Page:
Dear Parents of Teenagers,
Thank you for all you do to invest in the life of your teenager(s). You probably feel like you are constantly juggling multiple hats. You are the taxi driver (ready to pick them up/drop them off at whatever they need to be at), coach (helping them perfect that jump shot or throw that strike), personal tutor (working with them to finally get that math concept down), guidance counselor (preparing them to have future success) and, sometimes, motivational speaker (just trying to get them to get up and do something). You are all these and so much more!
That’s why, with all the insane busyness of being the parent of a teen, it’s easy to let things like church attendance drop to the bottom of your “to-do” list. It’s easy to think, “I can just find ways to weave Scriptural principles into whatever schooling they’re doing or whatever sport they’re involved in. We’ve just got too much going on to take a night off and go to church.” It can be especially tempting to put things like going to youth group way at the bottom of your “to-do” list. After all, aren’t kids just too busy already than to spend a night hanging out with other teenagers when they could be studying for that big exam the next day?
I get it, I understand your temptations and frustrations. Teens are under a constant barrage of pressures to perform at an optimum level in a variety of different fields. Many of the teens in my youth group are taking music lessons, members of sports teams, and working jobs all while being a full time student. As parents, I’m sure you feel the same (or maybe more) pressure as your teenager does. You want your teen to succeed in everything he/she does and so if that means removing things from your calendar, then you are going to do just that. But can I encourage you to never remove church from your calendar of events?
Although the parents are most certainly the primary discipler’s of their teenagers (Deut 6:6-9; 11:18-19; Eph 6:4), God has also made it very clear that the church plays a vital role in every person’s overall spiritual growth (Matt 28:19). The church and the parents are thus in a sort of partnership ministry – neither serves to replace the other. Just as God has ordained the family for a purpose, God has also ordained the church to be “the house of God, which is the church of the living God, the pillar and ground of the truth” (1 Tim 3:15). The church isn’t just a good idea to be included in your calendar – It’s God’s idea! You can have your teen involved in all kinds of different things and plugged into all sorts of different institutions, but only the church is guaranteed to stand the test of time (Matt 16:17-19).
But can we go a step further with this whole “church” thing? Talking about a particular building on the corner of the street kind of misses the point, don’t you think? Many teenagers go to church or youth group almost out of a sense of duty. “Mom and dad said I need to come.” But God never asked for our church attendance, He asked for our church involvement. Don’t send your teenager to church so he/she can dust a pew. God wants your teenager (and yourself) to get involved at church.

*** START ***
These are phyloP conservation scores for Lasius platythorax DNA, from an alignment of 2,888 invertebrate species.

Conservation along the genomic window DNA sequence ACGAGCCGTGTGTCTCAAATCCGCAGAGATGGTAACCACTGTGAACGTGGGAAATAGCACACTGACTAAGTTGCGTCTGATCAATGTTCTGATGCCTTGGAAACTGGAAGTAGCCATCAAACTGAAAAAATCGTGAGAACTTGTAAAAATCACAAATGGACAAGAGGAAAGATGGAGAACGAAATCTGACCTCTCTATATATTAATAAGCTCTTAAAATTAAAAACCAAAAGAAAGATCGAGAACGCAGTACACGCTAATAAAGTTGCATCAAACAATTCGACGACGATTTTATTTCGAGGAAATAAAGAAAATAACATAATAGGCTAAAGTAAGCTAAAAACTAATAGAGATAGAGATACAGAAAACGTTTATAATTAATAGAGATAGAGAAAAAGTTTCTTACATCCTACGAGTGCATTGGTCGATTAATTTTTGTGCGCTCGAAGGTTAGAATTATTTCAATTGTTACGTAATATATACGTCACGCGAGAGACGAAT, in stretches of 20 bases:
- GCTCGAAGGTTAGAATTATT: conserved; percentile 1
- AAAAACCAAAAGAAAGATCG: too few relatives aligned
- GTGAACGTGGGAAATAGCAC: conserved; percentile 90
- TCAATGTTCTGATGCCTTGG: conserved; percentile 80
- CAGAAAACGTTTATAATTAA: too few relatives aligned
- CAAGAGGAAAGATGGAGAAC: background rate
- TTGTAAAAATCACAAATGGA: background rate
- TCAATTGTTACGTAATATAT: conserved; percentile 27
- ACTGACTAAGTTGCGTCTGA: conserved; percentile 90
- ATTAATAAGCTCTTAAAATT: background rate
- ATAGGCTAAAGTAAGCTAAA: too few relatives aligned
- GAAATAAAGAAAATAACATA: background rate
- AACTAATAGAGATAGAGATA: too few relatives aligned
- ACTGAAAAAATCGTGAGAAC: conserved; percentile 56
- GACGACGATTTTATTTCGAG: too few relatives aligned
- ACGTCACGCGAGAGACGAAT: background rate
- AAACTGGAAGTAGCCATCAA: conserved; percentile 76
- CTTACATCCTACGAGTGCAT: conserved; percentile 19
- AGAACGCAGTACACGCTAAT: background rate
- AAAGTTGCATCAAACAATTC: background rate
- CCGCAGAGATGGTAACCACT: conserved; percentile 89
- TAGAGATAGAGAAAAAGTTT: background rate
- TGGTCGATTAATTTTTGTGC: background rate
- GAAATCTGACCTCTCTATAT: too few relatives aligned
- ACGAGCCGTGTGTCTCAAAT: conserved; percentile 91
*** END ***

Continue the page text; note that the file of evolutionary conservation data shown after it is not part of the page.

Now, in order to get this message across to your teen it may take some more involvement in church on your own. How are the teens in your home being led by your example? There’s some good news and bad news about raising teenagers. The good news is, your teenagers are watching your example. They really do want to know if mom and dad really practice what they preach. The bad news is that parents can’t escape being examples to their children, either for good or for bad.
Again, I understand your busyness, but perhaps that’s why it’s always been God’s plan for mom and dad to work together on this. Getting your teens to church needs to be both parents goal. A study once disclosed that if both parents attend church regularly, 72% of their children remain faithful. If only dad attends regularly, that number drops to 55%. If only mom comes, it plummets to 15%. If neither parent attends, but they choose to just send the kids, only 6% remain faithful (“Pulpit Helps,” 6/81). Of course, we believe that God can overcome percentages as we seek Him, but it does show the importance of both mom and dad working together as godly influences in their kids’ lives.
At the end of the day, teaching our teenagers to embrace Christ and engage in His church is more important than an “A” on a test or success in athletics. Getting your teenager involved in a healthy church is totally worth the investment of your time! There’s too much at stake for you to get this wrong.
Caleb Phelps (a current youth pastor)
Caleb Phelps graduated from BJU with a BA in Bible and an MA in Theology. After graduating from seminary Caleb traveled in evangelism which took him across the country to many different churches and camps. While he was traveling Caleb met the love of his life, Rachel. They got married and moved to Indianapolis, IN where Caleb now serves as the youth pastor at Crosspointe Baptist Church. You can check out his youth group's website at www.crosspointeyouth.com.
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